Middleway Medicine Blog

News Diet

by Clark Zimmerman, LAc.

I do a cleanse every spring. In addition to avoiding sugar, alcohol, coffee, dairy and gluten; I also up my water intake, exercise and meditation. I typically begin reluctantly, and become a little impatient and crabby until I get over the hump and start to feel energized and more alive. When I did my annual cleanse this year though, something was a little different.  I was avoiding all of the problematic foods as I normally do, and I was exercising and drinking plenty of water, but I couldn’t seem to get over the hump. I was still grouchy a week into the cleanse. Then my wife mentioned to me that she noticed that every time I read the news my mood would sour and I would become visibly distressed.  She suggested I go on a “news diet” which involved avoiding the news for one week, instead reading something inspiring or that would promote personal growth.  I reluctantly agreed and though it took some getting used to, something interesting happened.  My mood lightened, my sleep improved, my conversations changed.  I ended up taking a month away from reading the news and it seemed to have a greater impact on me than all of the dietary changes that I was making.  I then realized how much of an impact being so plugged into current events was having on my health.

People used to get their news from the newspaper or from word of mouth.  Then television came along, and now we have the many news feeds the internet, twitter and Facebook.  It seems that everywhere you look there is the news pushing into our lives.  It is one thing to be informed, it is another to be fixated. While we should be informed about the world we live in, we should also be careful not to become saturated and overwhelmed by the huge amount of information available.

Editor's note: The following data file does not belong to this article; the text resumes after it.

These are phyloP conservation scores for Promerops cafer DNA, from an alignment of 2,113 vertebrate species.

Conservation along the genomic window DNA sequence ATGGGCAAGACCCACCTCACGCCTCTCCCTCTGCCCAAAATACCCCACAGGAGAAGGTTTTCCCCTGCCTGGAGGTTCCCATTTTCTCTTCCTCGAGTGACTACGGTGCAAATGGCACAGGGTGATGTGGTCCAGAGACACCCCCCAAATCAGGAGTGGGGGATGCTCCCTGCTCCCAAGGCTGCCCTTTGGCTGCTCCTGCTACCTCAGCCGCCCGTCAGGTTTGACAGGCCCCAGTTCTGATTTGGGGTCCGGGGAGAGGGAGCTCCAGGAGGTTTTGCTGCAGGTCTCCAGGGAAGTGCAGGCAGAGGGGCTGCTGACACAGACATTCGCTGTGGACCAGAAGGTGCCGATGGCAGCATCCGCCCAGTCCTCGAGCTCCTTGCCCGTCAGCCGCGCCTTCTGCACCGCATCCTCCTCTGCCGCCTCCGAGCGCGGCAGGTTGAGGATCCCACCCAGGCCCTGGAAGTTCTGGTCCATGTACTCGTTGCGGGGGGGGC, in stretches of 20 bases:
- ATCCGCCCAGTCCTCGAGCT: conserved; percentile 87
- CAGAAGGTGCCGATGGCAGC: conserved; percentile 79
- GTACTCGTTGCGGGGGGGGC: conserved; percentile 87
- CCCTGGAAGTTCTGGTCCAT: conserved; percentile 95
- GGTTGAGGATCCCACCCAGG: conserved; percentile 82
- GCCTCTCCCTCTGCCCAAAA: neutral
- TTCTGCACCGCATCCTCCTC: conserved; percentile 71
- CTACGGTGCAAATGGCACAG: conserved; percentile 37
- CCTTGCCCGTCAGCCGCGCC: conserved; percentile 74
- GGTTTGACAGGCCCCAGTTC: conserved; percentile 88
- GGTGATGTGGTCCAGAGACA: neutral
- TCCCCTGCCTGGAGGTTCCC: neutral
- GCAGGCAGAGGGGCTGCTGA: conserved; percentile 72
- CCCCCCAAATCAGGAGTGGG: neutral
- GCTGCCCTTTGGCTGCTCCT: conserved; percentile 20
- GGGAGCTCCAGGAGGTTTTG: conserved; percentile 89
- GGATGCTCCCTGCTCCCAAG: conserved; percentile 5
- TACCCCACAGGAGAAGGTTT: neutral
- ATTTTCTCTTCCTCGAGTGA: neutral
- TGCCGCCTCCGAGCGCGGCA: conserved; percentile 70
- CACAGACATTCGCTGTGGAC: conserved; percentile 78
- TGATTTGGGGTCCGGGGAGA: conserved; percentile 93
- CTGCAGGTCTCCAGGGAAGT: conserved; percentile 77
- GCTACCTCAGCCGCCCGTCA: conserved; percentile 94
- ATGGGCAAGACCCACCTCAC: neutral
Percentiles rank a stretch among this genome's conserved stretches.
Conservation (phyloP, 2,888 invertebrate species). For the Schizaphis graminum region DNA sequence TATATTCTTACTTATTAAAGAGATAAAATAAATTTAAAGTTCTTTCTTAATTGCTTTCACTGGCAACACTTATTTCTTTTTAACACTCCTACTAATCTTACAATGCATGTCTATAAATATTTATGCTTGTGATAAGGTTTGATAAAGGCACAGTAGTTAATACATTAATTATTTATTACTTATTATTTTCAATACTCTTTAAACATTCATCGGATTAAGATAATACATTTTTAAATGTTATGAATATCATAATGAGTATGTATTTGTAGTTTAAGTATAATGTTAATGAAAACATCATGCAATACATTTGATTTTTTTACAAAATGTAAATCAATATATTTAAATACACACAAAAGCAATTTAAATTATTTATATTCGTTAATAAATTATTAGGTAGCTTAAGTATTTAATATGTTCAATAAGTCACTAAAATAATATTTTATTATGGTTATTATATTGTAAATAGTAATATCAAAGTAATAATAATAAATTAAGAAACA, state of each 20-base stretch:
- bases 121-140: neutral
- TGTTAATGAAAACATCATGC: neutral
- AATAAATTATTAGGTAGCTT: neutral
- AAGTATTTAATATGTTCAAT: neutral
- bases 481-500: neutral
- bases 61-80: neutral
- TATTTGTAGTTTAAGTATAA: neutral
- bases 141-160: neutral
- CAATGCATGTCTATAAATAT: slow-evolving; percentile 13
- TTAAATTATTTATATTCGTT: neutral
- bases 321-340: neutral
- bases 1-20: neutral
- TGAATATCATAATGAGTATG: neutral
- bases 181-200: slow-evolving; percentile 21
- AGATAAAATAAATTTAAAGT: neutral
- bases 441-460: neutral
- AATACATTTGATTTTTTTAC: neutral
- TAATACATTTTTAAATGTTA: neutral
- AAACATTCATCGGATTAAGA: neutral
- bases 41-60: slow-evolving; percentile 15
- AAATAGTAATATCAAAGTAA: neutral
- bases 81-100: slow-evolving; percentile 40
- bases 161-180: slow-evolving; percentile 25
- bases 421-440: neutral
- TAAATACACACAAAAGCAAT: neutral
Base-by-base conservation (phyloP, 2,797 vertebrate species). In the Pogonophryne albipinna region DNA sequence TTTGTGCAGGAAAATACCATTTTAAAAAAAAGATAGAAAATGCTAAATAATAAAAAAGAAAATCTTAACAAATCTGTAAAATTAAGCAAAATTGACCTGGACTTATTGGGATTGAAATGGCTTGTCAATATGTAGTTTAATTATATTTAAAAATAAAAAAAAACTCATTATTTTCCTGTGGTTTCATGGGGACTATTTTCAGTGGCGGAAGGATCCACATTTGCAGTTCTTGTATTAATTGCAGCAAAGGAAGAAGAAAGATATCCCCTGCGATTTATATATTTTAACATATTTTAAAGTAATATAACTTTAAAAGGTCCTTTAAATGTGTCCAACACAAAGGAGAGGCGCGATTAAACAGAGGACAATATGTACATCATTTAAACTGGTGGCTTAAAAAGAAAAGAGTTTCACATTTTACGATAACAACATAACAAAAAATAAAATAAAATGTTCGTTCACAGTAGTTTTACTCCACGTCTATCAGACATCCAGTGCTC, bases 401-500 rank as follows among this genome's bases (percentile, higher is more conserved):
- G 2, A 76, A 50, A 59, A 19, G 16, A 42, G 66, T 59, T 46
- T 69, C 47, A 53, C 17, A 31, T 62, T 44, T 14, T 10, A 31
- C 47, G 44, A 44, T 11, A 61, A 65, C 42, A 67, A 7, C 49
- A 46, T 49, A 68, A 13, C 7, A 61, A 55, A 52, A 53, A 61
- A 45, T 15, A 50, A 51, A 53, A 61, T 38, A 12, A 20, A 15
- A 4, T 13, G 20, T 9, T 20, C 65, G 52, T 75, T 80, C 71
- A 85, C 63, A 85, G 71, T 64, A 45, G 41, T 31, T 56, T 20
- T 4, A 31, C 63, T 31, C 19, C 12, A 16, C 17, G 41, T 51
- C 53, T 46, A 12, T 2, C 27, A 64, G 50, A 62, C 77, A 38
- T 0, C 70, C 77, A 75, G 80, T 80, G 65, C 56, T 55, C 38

Many of us start our morning by checking some sort of news source, which tends to begin our day on a stressful note.  Then we check in throughout the day, constantly reminding ourselves of the conflict and anxiety that is part of being alive.  Unfortunately most news sources owe their existence to the reporting of the dramatic and terrible things that are going on in the world.  It is rare to read good news, because so often the good things that are happening in the world are underreported as they don’t garner as much interest from the readers.  Media companies are first and foremost businesses so they mostly report on things that make them the most money. Unfortunately this gives the impression that the world is more dangerous and depressing than it truly is. 

So how do we stay informed without becoming overwhelmed?  The answer to this question is different for everyone, but I would suggest asking yourself whether your news intake is helping you become a better, more helpful person, or is it creating excessive amounts of anxiety in your life.  One way to get some perspective is to do a news fast of some sort.  It may be a few days, weeks or months.  The trick is to give yourself enough time to create some room for perspective.  Try to find where your personal threshold is to be informed enough to a helpful participant in the world, without becoming numb or overwhelmed by all of the pain and suffering which is a part of life.  Another thing that I find helpful is to find sources of positive, solution based news to mix in with news of the worlds problems.  If we find inspiration from the news it can create more joy and hope in our life, which can help us stay healthy and engaged in the practice of making the world a better place.

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Exercise: the miracle drug